In a nutshell, that too, is why I believe the revision of the Mass in the twentieth century was not without warrant in a world increasingly assaulted by the “word” of mass media and that was hostile to the Gospel. It was also a generation with a decidedly shortening attention-span with the advent of the cinema, television and, soon, the Internet. However, continues Cardinal Dulles, “In subsequent writings as a cardinal, Ratzinger seeks to dispel current misinterpretations. The council fathers, he insists, had no intention of initiating a liturgical revolution. They intended to introduce a moderate use of the vernacular alongside of the Latin, but had no thought of eliminating Latin, which remains the official language of the Roman rite. In calling for active participation, the council did not mean incessant commotion of speaking, singing, reading, and shaking hands; prayerful silence could be an especially deep manner of personal participation. He particularly regrets the disappearance of traditional sacred music, contrary to the intention of the council. Nor did the council wish to initiate a period of feverish liturgical experimentation and creativity. It strictly forbade both priests and laity to change the rubrics on their own authority.’
At this point, I simply want to cry. Because I feel that our generation has been robbed of the beauty of the Sacred Liturgy — and many don’t even know it. This is why I totally sympathize with friends, readers, and family who love the Latin Mass. I don’t attend the Tridentine liturgy for the simple reason that it’s never been available where I live (though, again, I have taken in the Ukrainian and Byzantine liturgies at times over the years, which are more ancient rites and just as sublime. And of course, I don’t live in a vacuum: I have read the prayers of the Latin Mass, the changes that have been made, and seen numerous videos, etc. of this rite). But I know intuitively that it is good, holy, and as Benedict XVI affirmed, part of our Sacred Tradition and the “one Roman missal.”
Part of the inspired genius of the Catholic Church over the centuries has been its keen sense of art and, really, high theatre: incense, candles, robes, vaulted ceilings, stained-glass windows, and transcendent music. To this very day, the world remains drawn to our ancient churches for their extraordinary beauty precisely because this sacred display is, itself, a mystical language. Case in point: my former music producer, not a particularly religious man and who has since passed on, visited Notre Dame in Paris some years ago. When he returned, he told me: “When we walked into the church, I knew something was going on here.” That “something” is a sacred language that points to God, a language that has been horribly deformed over the past fifty years by a true and insidious revolution rather than a revision of the Holy Mass to make it a more suitable “invitation to prayer.”
It’s precisely this damage to the Mass, however, that has created a response at times that truly has been divisive. For whatever reason, I have been on the receiving end of the most radical element of so-called “traditionalists” who have been damaging in their own right. I wrote about this in On Weaponizing the Mass. While these individuals do not represent the authentic and noble movement of those who want to recover and restore what should never have been lost, they have done immense damage by completely rejecting Vatican II, mocking faithful priests and laity who pray the Ordo Missae, and in the extreme, casting doubt on the legitimacy of the papacy. No doubt, Pope Francis is attuned primarily to these dangerous sects that are indeed divisive and who inadvertently have caused damage to their cause and the Latin liturgy.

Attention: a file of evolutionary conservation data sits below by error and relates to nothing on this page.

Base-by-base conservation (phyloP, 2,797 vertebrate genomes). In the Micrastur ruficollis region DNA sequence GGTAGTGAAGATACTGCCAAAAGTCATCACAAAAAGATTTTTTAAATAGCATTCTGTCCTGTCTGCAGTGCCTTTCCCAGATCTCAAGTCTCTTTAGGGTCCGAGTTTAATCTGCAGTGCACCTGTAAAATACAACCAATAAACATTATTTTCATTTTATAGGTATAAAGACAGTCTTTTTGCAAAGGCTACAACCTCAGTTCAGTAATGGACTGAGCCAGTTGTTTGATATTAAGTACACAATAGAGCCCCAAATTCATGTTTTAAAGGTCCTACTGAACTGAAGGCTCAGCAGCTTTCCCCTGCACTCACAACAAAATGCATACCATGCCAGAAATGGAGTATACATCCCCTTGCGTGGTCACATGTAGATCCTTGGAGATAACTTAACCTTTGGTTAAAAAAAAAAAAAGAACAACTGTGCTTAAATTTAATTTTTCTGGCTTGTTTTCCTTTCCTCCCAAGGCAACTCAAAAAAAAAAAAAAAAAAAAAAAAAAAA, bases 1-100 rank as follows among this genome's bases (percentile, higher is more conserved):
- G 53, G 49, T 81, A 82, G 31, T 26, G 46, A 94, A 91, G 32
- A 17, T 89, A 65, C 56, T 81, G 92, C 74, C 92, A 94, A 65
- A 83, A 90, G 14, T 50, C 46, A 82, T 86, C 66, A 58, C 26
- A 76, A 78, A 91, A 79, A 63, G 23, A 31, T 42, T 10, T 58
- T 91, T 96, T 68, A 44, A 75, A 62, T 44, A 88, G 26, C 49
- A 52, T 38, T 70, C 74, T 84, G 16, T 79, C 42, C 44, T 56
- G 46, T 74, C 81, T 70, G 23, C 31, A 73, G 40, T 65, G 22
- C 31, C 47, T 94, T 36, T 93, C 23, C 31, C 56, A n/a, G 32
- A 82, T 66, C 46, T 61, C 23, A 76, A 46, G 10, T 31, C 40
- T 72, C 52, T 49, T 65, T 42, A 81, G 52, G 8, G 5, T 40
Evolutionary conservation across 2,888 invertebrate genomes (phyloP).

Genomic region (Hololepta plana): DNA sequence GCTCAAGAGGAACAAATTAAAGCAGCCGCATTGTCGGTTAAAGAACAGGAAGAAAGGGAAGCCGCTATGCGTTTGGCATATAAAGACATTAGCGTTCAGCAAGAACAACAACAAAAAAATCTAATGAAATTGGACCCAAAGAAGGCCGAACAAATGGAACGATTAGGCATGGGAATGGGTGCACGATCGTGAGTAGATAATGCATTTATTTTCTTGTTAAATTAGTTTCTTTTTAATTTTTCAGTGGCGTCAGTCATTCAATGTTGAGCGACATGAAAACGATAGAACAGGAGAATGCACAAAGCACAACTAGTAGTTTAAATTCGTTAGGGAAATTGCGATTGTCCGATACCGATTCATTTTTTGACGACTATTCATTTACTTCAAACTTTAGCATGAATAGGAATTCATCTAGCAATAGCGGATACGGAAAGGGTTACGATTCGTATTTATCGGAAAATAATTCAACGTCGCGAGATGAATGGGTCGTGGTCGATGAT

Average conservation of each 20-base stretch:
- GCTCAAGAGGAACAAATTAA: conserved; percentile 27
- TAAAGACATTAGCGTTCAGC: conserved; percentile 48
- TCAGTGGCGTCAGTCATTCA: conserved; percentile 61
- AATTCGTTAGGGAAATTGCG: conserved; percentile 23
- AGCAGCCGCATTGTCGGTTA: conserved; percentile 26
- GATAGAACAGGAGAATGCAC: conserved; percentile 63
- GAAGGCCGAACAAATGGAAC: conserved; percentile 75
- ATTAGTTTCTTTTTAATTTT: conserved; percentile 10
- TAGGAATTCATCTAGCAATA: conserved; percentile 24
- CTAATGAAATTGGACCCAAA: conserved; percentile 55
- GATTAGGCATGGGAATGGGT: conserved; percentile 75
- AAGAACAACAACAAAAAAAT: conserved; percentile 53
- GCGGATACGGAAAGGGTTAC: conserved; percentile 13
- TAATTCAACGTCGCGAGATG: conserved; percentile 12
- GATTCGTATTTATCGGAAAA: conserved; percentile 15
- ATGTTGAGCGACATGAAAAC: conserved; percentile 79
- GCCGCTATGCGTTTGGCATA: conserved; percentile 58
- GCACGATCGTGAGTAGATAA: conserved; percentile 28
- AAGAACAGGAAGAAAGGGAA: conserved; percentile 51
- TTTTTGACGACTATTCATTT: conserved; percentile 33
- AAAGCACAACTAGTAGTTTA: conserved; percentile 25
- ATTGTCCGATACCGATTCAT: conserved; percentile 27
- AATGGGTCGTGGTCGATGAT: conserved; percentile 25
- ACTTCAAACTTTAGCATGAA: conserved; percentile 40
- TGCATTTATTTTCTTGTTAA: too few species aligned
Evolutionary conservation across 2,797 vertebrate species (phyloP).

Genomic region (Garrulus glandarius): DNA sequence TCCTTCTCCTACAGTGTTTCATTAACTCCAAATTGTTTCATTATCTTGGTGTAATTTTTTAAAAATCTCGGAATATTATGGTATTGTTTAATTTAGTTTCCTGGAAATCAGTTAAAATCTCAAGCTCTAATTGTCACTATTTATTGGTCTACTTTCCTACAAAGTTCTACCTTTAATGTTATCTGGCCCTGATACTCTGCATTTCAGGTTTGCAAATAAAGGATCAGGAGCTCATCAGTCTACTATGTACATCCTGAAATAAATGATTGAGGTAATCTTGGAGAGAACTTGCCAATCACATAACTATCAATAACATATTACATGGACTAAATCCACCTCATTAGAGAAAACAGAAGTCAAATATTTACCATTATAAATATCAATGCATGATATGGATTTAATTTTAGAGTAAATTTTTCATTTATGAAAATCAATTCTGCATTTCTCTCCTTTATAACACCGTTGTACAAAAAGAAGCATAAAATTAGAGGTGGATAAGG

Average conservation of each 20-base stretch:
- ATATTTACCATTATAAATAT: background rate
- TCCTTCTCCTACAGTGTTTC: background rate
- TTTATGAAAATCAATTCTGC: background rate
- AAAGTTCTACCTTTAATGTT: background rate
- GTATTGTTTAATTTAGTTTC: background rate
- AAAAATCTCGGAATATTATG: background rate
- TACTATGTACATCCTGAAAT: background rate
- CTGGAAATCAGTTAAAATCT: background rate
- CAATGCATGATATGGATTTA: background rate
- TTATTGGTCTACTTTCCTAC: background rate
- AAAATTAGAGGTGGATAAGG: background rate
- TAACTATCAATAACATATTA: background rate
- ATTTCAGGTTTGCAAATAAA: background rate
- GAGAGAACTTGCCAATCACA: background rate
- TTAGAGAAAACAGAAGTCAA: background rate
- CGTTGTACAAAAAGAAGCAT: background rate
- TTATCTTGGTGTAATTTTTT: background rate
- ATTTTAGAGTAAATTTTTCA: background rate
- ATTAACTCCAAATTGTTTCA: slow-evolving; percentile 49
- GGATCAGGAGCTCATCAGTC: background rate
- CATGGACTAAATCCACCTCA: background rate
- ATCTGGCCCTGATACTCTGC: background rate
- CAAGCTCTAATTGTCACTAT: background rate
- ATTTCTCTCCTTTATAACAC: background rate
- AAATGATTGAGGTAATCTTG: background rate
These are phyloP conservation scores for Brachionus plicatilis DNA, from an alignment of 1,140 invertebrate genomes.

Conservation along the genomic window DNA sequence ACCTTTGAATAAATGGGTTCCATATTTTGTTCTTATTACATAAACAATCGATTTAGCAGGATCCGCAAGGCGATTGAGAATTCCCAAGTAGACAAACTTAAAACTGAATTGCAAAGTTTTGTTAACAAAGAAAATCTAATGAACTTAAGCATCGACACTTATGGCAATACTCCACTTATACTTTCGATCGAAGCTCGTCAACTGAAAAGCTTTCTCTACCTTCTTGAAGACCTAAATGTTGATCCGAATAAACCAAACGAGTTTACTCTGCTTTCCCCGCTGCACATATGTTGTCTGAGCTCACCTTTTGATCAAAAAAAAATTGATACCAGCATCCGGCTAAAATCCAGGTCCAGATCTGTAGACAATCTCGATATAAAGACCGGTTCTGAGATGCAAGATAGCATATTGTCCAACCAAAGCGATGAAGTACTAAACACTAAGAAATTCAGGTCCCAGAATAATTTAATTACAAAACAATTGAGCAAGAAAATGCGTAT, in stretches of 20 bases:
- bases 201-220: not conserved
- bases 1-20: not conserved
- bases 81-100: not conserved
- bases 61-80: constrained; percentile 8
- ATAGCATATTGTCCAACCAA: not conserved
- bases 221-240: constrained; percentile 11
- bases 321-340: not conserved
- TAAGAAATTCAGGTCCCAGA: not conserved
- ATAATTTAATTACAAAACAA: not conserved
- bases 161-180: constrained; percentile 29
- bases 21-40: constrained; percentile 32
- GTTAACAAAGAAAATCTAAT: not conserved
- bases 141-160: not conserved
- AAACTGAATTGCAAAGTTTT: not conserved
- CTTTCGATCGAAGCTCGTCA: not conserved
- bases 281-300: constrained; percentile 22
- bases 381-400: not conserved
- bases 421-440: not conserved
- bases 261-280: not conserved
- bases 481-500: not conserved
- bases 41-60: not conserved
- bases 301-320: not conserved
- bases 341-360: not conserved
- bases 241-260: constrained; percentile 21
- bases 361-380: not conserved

Ironically, while Francis is fully within his right to steer the liturgical reform of the Church, his wholesale grouping of radicals with sincere worshipers, and now, the suppression of the Latin Mass, is creating new and painful divisions in itself since many have come to love and grow in the ancient Mass since Benedict’s Motu Proprio.
A Surprise Mass
In that light, I want to humbly suggest a possible compromise to this dilemma. Since I am neither a priest nor a bishop, I can only share an experience with you that, hopefully, will inspire.
Two years ago, I was invited to a Mass in Saskatoon, Canada that, in my opinion, was precisely the fulfillment of the authentic vision of Vatican II’s reform. It was the novus Ordae Missae being said, but the priest prayed it alternatively in English and Latin. He was facing the altar as incense billowed nearby, its smoke passing through the light of numerous candles. The music and Mass parts were all sung in Latin by a beautiful choir sitting in the balcony above us. The readings were in the vernacular, as was the moving homily given by our bishop.
I can’t explain it, but I was overcome with emotion from the very first moments of the opening hymn. The Holy Spirit was so present, so powerful… it was a profoundly reverent and beautiful liturgy… and tears ran down my cheek the entire time. It was, I believe, exactly what the Council Fathers intended — at least some of them.
Now, it is impossible at this point for priests to oppose the Holy Father on this matter regarding the Tridentine rite. It is within Francis’s purview to set the guidelines on the celebration of the liturgy as the Supreme Pontiff. It is also clear that he is doing so in order to continue the work of the Second Vatican Council. So, join this work! As you just read above, there is nothing in the rubrics of the Mass saying that a priest cannot face the altar, cannot use Latin, cannot use an altar rail, incense, chant, etc.. Indeed, Vatican II’s documents explicitly demand this and the rubrics support it. A bishop is on very shaky ground to oppose this — even if “collegiality” is pressuring him to. But here, priests have to be “shrewd as serpents and simple as doves.”Matt 10:16 I know several clergymen who are quietly re-implementing the authentic vision of Vatican II — and creating truly beautiful liturgies in the process.